Monitoring Nutrition and Glucose in Acute Brain Injury

The Participants in the International Multidisciplinary Consensus Conference on Multimodality Monitoring

Research output: Contribution to journalArticlepeer-review

11 Scopus citations


The metabolic response to injury is well described; however, very little is understood about optimal markers to measure this response. This summary will address the current evidence about monitoring nutritional status including blood glucose after acute brain injury (ABI). An electronic literature search was conducted for English language articles describing the testing, utility, and optimal methods to measure nutritional status and blood glucose levels in the neurocritical care population. A total of 45 articles were included in this review. Providing adequate and timely nutritional support can help improve outcome after ABI. However, the optimal content and total nutrition requirements remain unclear. In addition, how best to monitor the nutritional status in ABI is still being elucidated, and at present, there is no validated optimal method to monitor the global response to nutritional support on a day-to-day basis in ABI patients. Nitrogen balance may be monitored to assess the adequacy of caloric intake as it relates to protein energy metabolism, but indirect calorimetry, anthropometric measurement, or serum biomarker requires further validation. The adverse effects of hyperglycemia in ABI are well described, and data indicate that blood glucose should be carefully controlled in critically ill patients. However, the optimal frequency or duration for blood glucose monitoring after ABI remains poorly defined. There are significant knowledge gaps about monitoring nutritional status and response to nutritional interventions in ABI; these need to be addressed and hence few recommendations can be made. The optimal frequency and duration of blood glucose monitoring need further study.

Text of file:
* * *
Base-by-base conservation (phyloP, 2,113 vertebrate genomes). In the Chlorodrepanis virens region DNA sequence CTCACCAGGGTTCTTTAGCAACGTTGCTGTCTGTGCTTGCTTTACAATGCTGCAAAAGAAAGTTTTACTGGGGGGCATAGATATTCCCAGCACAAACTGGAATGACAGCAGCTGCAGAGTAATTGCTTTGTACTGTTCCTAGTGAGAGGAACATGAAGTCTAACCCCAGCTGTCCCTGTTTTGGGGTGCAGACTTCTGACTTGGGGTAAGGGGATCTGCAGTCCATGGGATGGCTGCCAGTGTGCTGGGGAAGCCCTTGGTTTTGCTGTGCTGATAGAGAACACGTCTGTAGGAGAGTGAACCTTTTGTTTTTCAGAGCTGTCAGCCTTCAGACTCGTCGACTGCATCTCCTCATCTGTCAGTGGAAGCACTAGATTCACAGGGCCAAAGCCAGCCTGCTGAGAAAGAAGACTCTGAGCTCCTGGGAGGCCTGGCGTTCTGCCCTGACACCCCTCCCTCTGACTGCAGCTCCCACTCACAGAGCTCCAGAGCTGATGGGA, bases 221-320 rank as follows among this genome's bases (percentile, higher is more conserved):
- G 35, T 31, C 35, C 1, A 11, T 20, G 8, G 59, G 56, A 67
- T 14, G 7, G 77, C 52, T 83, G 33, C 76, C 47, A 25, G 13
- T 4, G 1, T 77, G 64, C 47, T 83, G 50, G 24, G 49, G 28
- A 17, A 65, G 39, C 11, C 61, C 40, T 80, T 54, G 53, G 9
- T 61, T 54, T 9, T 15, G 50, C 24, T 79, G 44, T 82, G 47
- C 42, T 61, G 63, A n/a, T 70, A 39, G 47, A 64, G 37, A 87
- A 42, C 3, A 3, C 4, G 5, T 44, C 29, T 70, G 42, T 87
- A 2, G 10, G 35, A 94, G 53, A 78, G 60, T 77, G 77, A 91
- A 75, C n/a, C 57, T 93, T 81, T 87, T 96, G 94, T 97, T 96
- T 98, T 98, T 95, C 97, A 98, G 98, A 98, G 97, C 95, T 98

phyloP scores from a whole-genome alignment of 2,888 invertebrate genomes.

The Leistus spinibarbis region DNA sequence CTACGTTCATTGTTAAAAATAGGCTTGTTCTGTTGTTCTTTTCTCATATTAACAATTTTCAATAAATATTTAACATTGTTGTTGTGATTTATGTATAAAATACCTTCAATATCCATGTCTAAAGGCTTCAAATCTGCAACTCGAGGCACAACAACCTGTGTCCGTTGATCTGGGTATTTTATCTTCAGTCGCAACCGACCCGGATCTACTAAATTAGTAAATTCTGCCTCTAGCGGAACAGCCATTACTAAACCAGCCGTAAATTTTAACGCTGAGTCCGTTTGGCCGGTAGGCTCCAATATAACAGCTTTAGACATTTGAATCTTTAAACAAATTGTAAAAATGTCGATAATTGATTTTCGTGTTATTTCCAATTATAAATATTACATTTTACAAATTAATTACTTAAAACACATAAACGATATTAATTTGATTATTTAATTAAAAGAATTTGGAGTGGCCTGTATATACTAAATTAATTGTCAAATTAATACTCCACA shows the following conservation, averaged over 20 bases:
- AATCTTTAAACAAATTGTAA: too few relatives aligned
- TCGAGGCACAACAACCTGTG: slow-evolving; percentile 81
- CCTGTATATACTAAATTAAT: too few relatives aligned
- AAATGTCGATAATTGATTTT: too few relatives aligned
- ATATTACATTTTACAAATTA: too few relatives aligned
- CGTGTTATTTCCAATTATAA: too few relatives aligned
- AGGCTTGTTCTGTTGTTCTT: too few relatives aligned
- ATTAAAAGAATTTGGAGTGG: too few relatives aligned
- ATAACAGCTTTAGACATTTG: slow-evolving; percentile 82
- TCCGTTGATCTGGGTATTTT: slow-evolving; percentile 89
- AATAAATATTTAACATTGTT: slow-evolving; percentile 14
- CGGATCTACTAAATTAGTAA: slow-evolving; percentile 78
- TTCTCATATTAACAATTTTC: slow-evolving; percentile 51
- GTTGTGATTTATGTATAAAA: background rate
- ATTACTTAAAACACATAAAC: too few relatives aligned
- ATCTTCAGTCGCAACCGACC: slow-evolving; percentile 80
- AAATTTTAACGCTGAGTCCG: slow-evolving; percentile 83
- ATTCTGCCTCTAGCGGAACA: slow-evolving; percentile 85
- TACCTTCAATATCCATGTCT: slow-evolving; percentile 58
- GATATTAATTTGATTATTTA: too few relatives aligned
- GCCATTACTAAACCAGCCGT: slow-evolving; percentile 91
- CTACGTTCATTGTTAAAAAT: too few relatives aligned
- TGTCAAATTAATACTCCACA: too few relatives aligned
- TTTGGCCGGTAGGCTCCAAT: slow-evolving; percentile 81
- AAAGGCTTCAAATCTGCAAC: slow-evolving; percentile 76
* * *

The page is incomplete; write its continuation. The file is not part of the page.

Original languageEnglish
Pages (from-to)159-167
Number of pages9
JournalNeurocritical Care
Issue number2
StatePublished - Oct 1 2014


  • Brain injury
  • Energy expenditure
  • Glucose
  • Monitoring
  • Nitrogen balance
  • Nutritional assessment


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